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Thread: Exposed wiring in home bar lighting

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    Site Caretaker Dave A's Avatar
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    Exposed wiring in home bar lighting

    Any bright ideas of the best way to deal with this?

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    The trouble with opportunity is it normally comes dressed up as work.

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    Diamond Member HR Solutions's Avatar
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    What is wrong there ? Can you have the 220v wire exposed ?
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    Diamond Member AndyD's Avatar
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    If you can access it without the use of a tool then it's a no-no.

    Replace the fitting for one that's designed to be used standalone would be the easiest option, it's a classic example of the wrong fitting for the location it's in. You could fabricate some sort of cover from a conduit box or similar but it's a lot of messing around especially if there's multiple fittings. You could make a perspex diffuser that encloses the entire fitting as well.

    Is it on a plug by any chance or is it permanently wired?
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    Site Caretaker Dave A's Avatar
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    It's wired in. There are multiple fittings. And getting it all onto a plug top would be a mission too.

    What ticks me off a bit is the cabinets are premade this way, apparently. Obviously the manufacturer doesn't understand the regs. The problem is just so avoidable.
    The trouble with opportunity is it normally comes dressed up as work.

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    Gold Member Houses4Rent's Avatar
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    There are no bare wires or contacts. What is the problem? Might not be to some regulation, but where is the risk?
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    Quote Originally Posted by AndyD View Post
    If you can access it without the use of a tool then it's a no-no.
    The reg says that it shall not be possible to touch any live part within arms reach with the standard finger test. If no conductor is exposed then wouldn't this be within regulations?

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    Diamond Member AndyD's Avatar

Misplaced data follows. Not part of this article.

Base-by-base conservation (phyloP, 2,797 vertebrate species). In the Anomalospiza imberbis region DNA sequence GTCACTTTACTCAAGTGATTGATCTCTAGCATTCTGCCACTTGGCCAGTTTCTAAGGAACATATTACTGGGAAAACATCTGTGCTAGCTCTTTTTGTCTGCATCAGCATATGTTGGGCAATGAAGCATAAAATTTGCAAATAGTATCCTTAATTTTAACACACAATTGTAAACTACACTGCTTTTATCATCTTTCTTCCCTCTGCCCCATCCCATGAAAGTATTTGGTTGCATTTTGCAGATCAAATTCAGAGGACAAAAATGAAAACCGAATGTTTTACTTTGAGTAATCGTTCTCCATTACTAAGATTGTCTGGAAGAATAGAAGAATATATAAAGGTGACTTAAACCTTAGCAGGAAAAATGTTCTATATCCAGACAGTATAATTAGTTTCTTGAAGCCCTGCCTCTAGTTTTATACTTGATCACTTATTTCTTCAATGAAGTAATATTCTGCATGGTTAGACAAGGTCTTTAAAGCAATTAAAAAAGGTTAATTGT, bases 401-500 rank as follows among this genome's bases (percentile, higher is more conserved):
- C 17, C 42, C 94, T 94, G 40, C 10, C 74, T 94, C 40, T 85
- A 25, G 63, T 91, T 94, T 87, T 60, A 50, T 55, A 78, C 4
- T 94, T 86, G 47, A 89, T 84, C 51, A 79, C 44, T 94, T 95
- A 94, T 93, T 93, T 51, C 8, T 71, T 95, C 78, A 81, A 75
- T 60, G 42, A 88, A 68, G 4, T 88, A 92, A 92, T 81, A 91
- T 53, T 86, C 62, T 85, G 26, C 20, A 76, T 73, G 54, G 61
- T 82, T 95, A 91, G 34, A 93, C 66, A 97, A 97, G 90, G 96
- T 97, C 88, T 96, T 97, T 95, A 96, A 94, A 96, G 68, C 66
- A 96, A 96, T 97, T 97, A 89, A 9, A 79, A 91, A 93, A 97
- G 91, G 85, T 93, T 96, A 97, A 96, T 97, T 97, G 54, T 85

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    I'd interpret 'live part' to include a lamp holder that's not classed as double insulated or is ELV. I think if it means any part that is an integral component of an electrical circuit and not exclusively concerned with live conductors. Maybe one of the domestic electricians will confirm.

    Also there's no strain relief or containment on the wiring.

    Typically this kind of item would come with a plug on it in which case it wouldn't be a problem for a CoC because it would be classed as an integral part of the electrical instalation and portable appliance testing isn't mandatory.

    Is the cupboard mobile and freestanding Dave or is it secured to a wall or built-in?
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    Site Caretaker Dave A's Avatar
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    It's a fixed unit.

    The wiring you can see is 1.5mm housewire.
    The trouble with opportunity is it normally comes dressed up as work.

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    Quote Originally Posted by AndyD View Post
    I'd interpret 'live part' to include a lamp holder that's not classed as double insulated or is ELV. I think if it means any part that is an integral component of an electrical circuit and not exclusively concerned with live conductors. Maybe one of the domestic electricians will confirm.
    Andy thanks for the explanation. Forgetting the strain relief, if the appliance had a earthing terminal (Class 1 appliance) it would then be a legal installation?

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    Simple, Maizey plastics, clear perspex a little heat and 2 screws or just buy cheap plastic bulkheads and remove the clear covers and secure using the holes on the cover.

    If it is for your own house, take them out throw them in the dustbin and fit led strip lights.

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